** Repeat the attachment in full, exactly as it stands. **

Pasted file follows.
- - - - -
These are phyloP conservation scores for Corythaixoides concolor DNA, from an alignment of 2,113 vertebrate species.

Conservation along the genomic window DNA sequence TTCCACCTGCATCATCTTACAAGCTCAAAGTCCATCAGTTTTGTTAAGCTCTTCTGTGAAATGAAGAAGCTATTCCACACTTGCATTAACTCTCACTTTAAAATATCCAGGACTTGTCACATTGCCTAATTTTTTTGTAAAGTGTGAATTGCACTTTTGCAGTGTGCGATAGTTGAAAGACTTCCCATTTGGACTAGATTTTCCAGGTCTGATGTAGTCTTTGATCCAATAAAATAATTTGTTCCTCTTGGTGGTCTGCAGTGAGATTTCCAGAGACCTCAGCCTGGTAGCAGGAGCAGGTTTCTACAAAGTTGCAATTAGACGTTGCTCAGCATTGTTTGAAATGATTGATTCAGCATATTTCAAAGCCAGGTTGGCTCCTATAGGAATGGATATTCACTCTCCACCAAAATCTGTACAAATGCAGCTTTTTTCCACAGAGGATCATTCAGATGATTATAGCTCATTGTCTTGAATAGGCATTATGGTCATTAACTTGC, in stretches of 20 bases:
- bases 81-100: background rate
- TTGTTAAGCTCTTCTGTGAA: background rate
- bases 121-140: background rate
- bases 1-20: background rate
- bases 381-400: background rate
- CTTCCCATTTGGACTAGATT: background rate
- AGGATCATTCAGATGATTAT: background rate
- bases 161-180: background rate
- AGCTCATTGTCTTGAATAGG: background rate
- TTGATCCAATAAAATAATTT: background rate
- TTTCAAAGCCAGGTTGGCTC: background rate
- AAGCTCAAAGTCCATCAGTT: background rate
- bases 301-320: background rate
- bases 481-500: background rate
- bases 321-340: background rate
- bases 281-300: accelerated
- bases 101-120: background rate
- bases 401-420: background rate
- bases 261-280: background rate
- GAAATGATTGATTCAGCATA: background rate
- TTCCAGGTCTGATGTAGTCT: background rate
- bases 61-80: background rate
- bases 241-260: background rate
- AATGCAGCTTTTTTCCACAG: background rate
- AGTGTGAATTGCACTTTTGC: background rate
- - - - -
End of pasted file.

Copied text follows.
These are phyloP conservation scores for Corythaixoides concolor DNA, from an alignment of 2,113 vertebrate species.

Conservation along the genomic window DNA sequence TTCCACCTGCATCATCTTACAAGCTCAAAGTCCATCAGTTTTGTTAAGCTCTTCTGTGAAATGAAGAAGCTATTCCACACTTGCATTAACTCTCACTTTAAAATATCCAGGACTTGTCACATTGCCTAATTTTTTTGTAAAGTGTGAATTGCACTTTTGCAGTGTGCGATAGTTGAAAGACTTCCCATTTGGACTAGATTTTCCAGGTCTGATGTAGTCTTTGATCCAATAAAATAATTTGTTCCTCTTGGTGGTCTGCAGTGAGATTTCCAGAGACCTCAGCCTGGTAGCAGGAGCAGGTTTCTACAAAGTTGCAATTAGACGTTGCTCAGCATTGTTTGAAATGATTGATTCAGCATATTTCAAAGCCAGGTTGGCTCCTATAGGAATGGATATTCACTCTCCACCAAAATCTGTACAAATGCAGCTTTTTTCCACAGAGGATCATTCAGATGATTATAGCTCATTGTCTTGAATAGGCATTATGGTCATTAACTTGC, in stretches of 20 bases:
- bases 81-100: background rate
- TTGTTAAGCTCTTCTGTGAA: background rate
- bases 121-140: background rate
- bases 1-20: background rate
- bases 381-400: background rate
- CTTCCCATTTGGACTAGATT: background rate
- AGGATCATTCAGATGATTAT: background rate
- bases 161-180: background rate
- AGCTCATTGTCTTGAATAGG: background rate
- TTGATCCAATAAAATAATTT: background rate
- TTTCAAAGCCAGGTTGGCTC: background rate
- AAGCTCAAAGTCCATCAGTT: background rate
- bases 301-320: background rate
- bases 481-500: background rate
- bases 321-340: background rate
- bases 281-300: accelerated
- bases 101-120: background rate
- bases 401-420: background rate
- bases 261-280: background rate
- GAAATGATTGATTCAGCATA: background rate
- TTCCAGGTCTGATGTAGTCT: background rate
- bases 61-80: background rate
- bases 241-260: background rate
- AATGCAGCTTTTTTCCACAG: background rate
- AGTGTGAATTGCACTTTTGC: background rate